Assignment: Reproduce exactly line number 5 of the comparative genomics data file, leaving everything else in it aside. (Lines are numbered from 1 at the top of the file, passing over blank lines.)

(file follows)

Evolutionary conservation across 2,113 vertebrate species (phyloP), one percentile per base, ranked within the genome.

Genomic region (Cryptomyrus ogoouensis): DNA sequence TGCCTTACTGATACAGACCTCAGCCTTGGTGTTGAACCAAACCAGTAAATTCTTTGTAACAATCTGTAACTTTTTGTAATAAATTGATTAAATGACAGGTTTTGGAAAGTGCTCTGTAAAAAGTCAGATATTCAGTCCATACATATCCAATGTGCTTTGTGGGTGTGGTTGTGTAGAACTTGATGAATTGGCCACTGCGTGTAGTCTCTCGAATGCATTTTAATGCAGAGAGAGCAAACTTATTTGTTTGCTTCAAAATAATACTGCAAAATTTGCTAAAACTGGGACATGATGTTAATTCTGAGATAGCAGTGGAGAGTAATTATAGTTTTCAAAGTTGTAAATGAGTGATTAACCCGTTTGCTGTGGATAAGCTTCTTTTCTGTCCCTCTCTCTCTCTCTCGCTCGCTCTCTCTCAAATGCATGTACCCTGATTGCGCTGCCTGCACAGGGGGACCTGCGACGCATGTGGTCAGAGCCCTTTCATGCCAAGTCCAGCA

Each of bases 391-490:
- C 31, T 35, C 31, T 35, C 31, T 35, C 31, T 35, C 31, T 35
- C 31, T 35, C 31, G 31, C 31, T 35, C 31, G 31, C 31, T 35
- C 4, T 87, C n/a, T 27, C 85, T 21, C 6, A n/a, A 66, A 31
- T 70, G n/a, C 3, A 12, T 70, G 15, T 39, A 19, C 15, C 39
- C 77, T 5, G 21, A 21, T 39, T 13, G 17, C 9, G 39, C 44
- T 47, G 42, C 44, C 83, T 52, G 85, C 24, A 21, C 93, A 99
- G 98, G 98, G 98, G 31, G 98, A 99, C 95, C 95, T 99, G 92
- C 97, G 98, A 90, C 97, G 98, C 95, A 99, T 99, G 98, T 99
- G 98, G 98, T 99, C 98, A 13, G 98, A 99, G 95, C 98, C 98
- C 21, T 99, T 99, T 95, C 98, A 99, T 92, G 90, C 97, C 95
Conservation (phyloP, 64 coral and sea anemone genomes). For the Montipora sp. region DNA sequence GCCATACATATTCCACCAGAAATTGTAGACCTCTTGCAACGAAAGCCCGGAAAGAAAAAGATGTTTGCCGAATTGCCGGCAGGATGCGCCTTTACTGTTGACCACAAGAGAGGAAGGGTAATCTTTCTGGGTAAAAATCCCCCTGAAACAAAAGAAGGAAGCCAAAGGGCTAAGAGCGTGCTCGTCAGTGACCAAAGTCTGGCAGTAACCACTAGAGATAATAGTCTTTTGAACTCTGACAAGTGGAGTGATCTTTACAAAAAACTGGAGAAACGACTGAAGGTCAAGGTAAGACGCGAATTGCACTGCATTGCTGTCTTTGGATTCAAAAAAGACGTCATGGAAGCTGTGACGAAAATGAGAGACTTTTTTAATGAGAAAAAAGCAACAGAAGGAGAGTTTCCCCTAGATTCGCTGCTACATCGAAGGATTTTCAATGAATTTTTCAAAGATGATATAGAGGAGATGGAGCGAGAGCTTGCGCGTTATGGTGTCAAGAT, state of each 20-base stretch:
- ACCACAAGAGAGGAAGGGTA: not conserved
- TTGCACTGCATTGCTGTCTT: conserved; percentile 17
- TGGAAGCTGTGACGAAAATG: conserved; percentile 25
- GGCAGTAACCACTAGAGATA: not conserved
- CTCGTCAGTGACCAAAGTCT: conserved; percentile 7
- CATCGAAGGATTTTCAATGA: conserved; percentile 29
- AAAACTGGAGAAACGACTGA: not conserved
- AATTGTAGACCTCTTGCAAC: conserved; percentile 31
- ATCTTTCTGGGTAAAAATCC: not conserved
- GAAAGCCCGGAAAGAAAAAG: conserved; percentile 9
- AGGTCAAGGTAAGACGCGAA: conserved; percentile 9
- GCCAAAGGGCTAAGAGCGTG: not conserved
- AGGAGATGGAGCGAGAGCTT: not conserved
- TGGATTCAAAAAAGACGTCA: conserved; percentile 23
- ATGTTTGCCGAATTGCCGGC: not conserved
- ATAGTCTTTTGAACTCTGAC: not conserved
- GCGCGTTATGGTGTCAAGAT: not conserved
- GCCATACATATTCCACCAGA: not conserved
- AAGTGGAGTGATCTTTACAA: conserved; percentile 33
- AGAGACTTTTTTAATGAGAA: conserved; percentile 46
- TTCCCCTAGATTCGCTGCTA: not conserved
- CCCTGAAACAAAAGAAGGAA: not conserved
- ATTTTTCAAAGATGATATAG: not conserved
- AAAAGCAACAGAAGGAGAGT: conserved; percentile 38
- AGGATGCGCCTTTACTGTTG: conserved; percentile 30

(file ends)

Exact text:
- C 31, T 35, C 31, G 31, C 31, T 35, C 31, G 31, C 31, T 35